PA: Referendum law 'disregard of int'l law'
Chief Palestinian negotiator Erekat says newly approved Knesset law obligating government to seek public's approval on any withdrawal from territories under full Israeli sovereignty, conveys negative message 'as the end of the occupation cannot depend on any referendum.' Defense Minister Barak: Law could be used by our rivals
According to Erekat, the law – which obligates the government to seek the public's approval for any withdrawal from territories under full Israeli sovereignty – conveys a negative message, as "the end of the occupation cannot depend on any referendum."
Dr. Ghassan Khatib, director of the Palestinian Government Media Center, told Ynet that Monday's Knesset vote only complicated things and "critically damages the possibility of reviving the peace process."
According to Khatib, "The vote adds obstacles to the possibility to renew the peace process, and what we need is to remove obstacles – not to add new ones. This decision will have a negative impact on the process
Defense Minister Ehud Barak slammed the newly approved bill as well, saying that "it could be used by Israel's critics against us, claiming the State is binding itself." The Labor chairman did not participate in Monday's Knesset vote.
Speaking at a conference in the northern city of Akko on Tuesday, Barak added that "a law is a law. I'm not sure it's necessary and we must not let it be used by our rivals."
Barak went on to discuss the importance of separating from the Palestinians. "We must deal with all our might with the challenge of security and peace. We cannot do this without making decisions.
"The reality outside, and inside, is not simple. There is no choice but to separate from the Palestinians. Two states for two people is not a formula or a slogan. It's not like we are doing the Palestinians a favor."
Knesset Member Yariv Levin (Likud), who led the referendum bill, responded to Barak's remarks by saying that "it seems Minister Barak is not just politically blind but also forgetful, as he himself voted in favor of the law at the beginning of the (Knesset's) term.
"Barak's sudden change of mind, and the undignified way he escaped from yesterday's vote prove that the Knesset did the right thing by not leaving the fate of Jerusalem and the Golan Heights in the hands of people like Minister Barak – but left the decision to the entire public."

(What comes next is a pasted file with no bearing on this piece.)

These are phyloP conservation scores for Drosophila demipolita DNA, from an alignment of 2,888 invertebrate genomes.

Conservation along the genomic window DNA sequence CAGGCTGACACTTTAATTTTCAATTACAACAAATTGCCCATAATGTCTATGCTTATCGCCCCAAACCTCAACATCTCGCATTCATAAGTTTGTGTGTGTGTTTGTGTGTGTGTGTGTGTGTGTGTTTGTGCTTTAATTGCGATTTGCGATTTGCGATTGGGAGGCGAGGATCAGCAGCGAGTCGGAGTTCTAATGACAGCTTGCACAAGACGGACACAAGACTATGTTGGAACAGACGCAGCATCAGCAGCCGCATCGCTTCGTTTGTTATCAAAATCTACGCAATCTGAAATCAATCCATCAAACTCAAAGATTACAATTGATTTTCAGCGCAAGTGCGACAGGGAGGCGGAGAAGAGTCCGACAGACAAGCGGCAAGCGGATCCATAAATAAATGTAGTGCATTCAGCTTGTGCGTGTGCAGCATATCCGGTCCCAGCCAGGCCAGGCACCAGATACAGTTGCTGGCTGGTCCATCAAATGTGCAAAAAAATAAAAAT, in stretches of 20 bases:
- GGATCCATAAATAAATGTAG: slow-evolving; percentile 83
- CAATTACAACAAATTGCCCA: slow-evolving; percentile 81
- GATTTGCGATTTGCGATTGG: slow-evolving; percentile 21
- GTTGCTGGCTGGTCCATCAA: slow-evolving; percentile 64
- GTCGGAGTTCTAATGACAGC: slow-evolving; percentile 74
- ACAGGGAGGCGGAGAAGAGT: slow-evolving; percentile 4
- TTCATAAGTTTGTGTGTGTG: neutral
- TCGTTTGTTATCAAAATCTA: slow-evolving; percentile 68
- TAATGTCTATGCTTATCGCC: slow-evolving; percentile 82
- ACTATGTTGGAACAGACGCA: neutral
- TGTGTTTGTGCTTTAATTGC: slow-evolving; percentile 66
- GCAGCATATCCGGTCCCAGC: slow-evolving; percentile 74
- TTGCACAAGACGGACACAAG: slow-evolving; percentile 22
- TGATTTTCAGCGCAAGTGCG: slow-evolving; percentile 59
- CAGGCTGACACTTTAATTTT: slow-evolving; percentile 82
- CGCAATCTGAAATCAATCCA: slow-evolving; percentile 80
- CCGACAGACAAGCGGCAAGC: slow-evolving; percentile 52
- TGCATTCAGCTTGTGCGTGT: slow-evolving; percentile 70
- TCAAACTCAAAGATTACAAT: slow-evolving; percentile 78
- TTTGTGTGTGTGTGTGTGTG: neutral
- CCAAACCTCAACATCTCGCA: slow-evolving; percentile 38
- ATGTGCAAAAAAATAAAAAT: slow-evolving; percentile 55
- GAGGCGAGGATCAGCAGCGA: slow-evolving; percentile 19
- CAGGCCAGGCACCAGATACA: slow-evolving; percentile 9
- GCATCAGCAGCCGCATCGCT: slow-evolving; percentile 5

PM: Law guarantees national agreement
The historic law passed its second and third reading on Monday, with a majority of 65 Knesset members. Thirty-three lawmakers voted against the bill, which states that any peace agreement including concession of territories like the Golan Heights and east Jerusalem would be subject to the public's approval.
The new law will make it more complicated to exchange Israeli land for settlements blocs as well.
Prime Minister Benjamin Netanyahu welcomed the law's approval. His office said in a statement that "any peace agreement requires wide national agreement, and this law guarantees that. It reduces the differences and tensions among the people, and prevents a situation in which agreements are obtained through parliamentary maneuvers which do not reflect the public's desire."
Netanyahu added that "the Israeli public is involved, proficient and responsible, and I trust that when the time for a decision comes it will support a peace agreement which meets the State of Israel's national interests and security needs."
The prime minister said Tuesday during a visit to the Israel Aerospace Industries in Lod that "the public knows it will make the decision, and I trust the people of Israel – a smart and wise people." He stressed that "anyone who seeks a peace agreement with historic ramifications should not be fearful of presenting it to the public. This is the democratic and right thing to do."
Attila Somfalvi contributed to this report
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